Thankfully, a Lot of People Don’t Find Redistricting Boring….

The second meeting of Indiana’s Interim Study Committee on Redistricting, of which I am a lay member, was held yesterday. Despite the fact that it was a Thursday afternoon, and the meeting started at 1:00, there were well over 100 citizens present; they filled the House Chamber and from where I was sitting, it looked like they filled the balcony too.

The purpose of this meeting was to hear expert testimony. (Discussion leading to the committee’s recommendations will come at the next two meetings. I’ll blog the dates and times when I know them.)

There were two presentations; one from a lawyer with the Brennan Center for Justice, affiliated with New York University Law School, and the second from the Senior Legal Counsel to the Iowa LSA–the person responsible for directing Iowa’s redistricting process.

The Iowa presentation was a description of that state’s use of an independent commission to draw district lines–from all reports, a very successful effort to draw districts in a fair, transparent and nonpartisan way, and one that has earned the strong approval of most Iowa voters.

The first presentation, by Michael Li of the Brennan Center, focused upon the negative consequences of gerrymandering, and the current efforts of several states to reform their processes. He included a couple of interesting points that tend to get lost in discussions about gerrymandering’s more obvious effects.

Li pointed out that the redistricting “nitty-gritty”–the drawing of the lines–isn’t handled by local politicians; instead, the national parties send in teams of “experts” whose expertise is in manipulating data and computer programs, and who know little about the politics or culture of whatever state they are carving up. This dependence on national party operatives facilitates the contemporary shift of power and influence from state policymakers to national ones– further nationalizing America’s political parties.

Li also noted that although redistricting reform might not effect much change to the partisan composition of a state’s legislature, especially in very Red or Blue states, it does tend to change the nature of the partisans who hold those seats. (Social science research supports that observation; in states using independent commissions, Representatives of both parties tend to be less rigidly ideological and more willing to work across the aisle.)

This last observation is particularly important, because one of the arguments used by defenders of the current system (like Senator Hershman today) is to claim there are states where redistricting reform has changed a very minimal number of seats, and that shows the current system isn’t really a problem.

As Li quite properly responded, partisan shift is not the metric we should apply. In Republican states like Indiana, redistricting reform is unlikely to change control of the Senate, for example. If fewer elections are decided in the primaries, if fewer general elections are uncontested, if new people emerge to challenge incumbents, and –when those incumbents die or retire–if there is genuine competition for the open seat, then reform has worked.

When Senator Pat Miller challenged the notion of “nonpartisan” commission members–making the point that everyone has political opinions–Li agreed that most people have what we might call “political orientation,” although he noted that there is a difference between redistricting done by people who are deeply involved in the political process and that done by people who are not politically active. He compared the process to the composition and operation of juries; people serving on juries have prejudices and opinions, but most who serve take their responsibilities very seriously, evaluating the evidence and following the judges’ instructions.  ( I found the comparison compelling because when I was a practicing lawyer, I saw juries in operation, and saw the same seriousness of purpose.)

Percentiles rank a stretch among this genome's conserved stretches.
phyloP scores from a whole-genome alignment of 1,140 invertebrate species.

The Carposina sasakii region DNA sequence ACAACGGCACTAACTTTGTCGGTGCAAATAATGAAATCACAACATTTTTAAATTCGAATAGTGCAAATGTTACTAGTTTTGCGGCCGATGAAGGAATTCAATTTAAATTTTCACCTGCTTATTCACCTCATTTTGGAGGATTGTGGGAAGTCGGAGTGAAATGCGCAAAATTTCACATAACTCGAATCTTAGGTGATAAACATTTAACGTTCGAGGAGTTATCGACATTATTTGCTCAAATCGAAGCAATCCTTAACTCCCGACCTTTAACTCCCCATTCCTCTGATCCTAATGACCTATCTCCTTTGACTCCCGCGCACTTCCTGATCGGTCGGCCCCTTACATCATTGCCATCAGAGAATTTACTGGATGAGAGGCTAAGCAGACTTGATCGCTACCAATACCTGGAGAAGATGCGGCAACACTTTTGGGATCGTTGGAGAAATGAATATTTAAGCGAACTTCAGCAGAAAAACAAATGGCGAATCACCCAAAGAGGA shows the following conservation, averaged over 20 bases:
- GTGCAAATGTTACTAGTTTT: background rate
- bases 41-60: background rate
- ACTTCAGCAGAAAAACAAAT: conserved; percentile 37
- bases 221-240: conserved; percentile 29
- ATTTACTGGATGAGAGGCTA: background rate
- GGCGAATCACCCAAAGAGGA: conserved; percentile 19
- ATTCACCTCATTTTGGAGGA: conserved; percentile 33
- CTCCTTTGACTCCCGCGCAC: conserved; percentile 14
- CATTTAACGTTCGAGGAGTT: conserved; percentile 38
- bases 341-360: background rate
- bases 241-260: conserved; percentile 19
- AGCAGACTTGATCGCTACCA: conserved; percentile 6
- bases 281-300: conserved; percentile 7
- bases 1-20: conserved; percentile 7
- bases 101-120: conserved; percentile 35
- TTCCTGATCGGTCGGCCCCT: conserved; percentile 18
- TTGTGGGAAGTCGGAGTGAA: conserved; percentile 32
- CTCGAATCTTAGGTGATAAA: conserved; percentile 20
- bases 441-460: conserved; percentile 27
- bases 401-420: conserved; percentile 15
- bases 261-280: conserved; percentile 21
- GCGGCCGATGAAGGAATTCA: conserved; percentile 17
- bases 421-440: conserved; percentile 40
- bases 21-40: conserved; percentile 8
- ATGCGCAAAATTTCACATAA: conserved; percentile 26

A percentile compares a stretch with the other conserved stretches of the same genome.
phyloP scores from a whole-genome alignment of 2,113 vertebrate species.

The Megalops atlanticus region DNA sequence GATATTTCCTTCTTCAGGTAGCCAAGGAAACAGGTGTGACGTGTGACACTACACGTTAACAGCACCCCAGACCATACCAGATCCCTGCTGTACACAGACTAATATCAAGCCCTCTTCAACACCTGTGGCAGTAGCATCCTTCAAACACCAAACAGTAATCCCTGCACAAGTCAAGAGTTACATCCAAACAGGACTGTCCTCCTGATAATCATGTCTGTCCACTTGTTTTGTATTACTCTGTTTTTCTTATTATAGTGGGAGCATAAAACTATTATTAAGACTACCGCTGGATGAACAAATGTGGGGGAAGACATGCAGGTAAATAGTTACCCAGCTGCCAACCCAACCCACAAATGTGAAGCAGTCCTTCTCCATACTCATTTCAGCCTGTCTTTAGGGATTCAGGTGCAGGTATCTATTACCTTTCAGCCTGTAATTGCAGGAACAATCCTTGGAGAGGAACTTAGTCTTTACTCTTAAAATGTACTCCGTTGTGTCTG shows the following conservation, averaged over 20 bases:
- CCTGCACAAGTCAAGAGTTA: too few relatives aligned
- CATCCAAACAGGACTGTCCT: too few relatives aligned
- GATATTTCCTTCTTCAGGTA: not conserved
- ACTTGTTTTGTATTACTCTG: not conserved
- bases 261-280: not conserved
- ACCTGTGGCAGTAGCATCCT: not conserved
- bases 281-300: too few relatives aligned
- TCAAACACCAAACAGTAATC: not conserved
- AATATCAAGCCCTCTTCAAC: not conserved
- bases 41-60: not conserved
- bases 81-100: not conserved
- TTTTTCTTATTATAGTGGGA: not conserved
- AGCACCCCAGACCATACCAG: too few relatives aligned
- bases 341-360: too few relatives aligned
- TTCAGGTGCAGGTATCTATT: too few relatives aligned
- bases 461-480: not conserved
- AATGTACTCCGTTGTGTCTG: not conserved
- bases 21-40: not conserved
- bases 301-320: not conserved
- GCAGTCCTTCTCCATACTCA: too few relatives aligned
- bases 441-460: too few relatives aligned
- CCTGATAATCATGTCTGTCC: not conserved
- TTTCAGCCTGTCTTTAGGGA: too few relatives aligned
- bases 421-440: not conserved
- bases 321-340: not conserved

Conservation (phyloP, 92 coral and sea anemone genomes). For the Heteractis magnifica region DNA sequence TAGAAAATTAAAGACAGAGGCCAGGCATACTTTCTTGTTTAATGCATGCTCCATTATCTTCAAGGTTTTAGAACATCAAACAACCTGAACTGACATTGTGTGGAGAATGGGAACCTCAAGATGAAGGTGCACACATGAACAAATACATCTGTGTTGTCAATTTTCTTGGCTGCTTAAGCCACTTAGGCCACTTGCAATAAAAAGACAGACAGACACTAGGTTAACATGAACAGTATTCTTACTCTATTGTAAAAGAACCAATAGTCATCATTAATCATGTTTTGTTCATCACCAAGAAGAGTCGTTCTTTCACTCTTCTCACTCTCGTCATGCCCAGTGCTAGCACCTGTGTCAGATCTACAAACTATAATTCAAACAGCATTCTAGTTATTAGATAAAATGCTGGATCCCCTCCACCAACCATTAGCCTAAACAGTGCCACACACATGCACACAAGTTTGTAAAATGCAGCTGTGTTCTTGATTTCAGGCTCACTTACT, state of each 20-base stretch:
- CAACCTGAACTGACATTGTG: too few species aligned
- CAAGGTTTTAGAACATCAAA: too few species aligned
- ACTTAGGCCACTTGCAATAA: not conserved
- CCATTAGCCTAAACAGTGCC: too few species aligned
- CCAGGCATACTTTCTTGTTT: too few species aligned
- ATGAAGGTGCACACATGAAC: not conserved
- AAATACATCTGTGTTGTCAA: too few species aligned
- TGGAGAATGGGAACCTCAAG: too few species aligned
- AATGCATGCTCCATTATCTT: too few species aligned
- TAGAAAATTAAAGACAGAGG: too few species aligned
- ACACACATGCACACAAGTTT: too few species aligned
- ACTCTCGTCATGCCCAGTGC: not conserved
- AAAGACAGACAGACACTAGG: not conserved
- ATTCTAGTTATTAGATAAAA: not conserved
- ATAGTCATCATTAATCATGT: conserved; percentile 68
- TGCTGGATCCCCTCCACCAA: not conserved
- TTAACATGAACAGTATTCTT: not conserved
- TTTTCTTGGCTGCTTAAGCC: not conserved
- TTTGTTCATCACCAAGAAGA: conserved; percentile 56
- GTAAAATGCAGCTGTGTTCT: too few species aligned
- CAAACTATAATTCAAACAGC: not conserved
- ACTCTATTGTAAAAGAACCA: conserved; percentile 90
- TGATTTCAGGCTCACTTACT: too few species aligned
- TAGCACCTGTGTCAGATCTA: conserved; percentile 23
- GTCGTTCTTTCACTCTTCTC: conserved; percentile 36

The one thing that seemed clear in the wake of the meeting was that Senators Hershman and Miller are not going to be voting for reform of any kind. But I have high hopes for the rest of us.


  1. In the 2014 election for the Indiana State House of Representatives, 45 of the 100 seats were uncontested. In the 2014 election for the Indiana State Senate, 12 of the 25 seats up for re-election were uncontested. There were 4 seats in the House that were appointed because the winner of the election resigned before the election or just after. Voter turnout in 2014 was around 28%, one of the lowest in the country.

    Elections in Indiana are not competitive because the Democrats have been corralled into a few areas and the GOP has the rest. Many of the incumbents from both parties barely campaign if they are in a “safe” seat, resulting in voter apathy and many people no knowing who is representing them in the Legislature.

    In Indiana we have the elected officials choosing the voters instead of the voters choosing the elected officials.

  2. I’m sure tomorrow’s blog will be about the Dallas shootings. 5 weeks ago Marv Kramer on this blog predicted a revolution or rebellion about this time. Marv, what do you say? Is this happening unprecedented in our history?

  3. Wayne, redistricting is an important factor in the “rebellion.” People that feel like they have no voice will take to the streets to make their voice heard, particularly when they feel like they have nothing to loose.

  4. Teresa makes two excellent points and thanks to Sheila for serving on the redistricting committee. Resistance to change (which is contrary to nature) is usually a red flag. Fear and/or control are the root causes of this resistance.

    Those who’ve had their hands in gerrymandering our districts will reject all efforts of changing the system. Even more reason for changing it. 😉

    Sadly, most Hoosiers don’t understand the process, so they are easily manipulated by self serving politicos.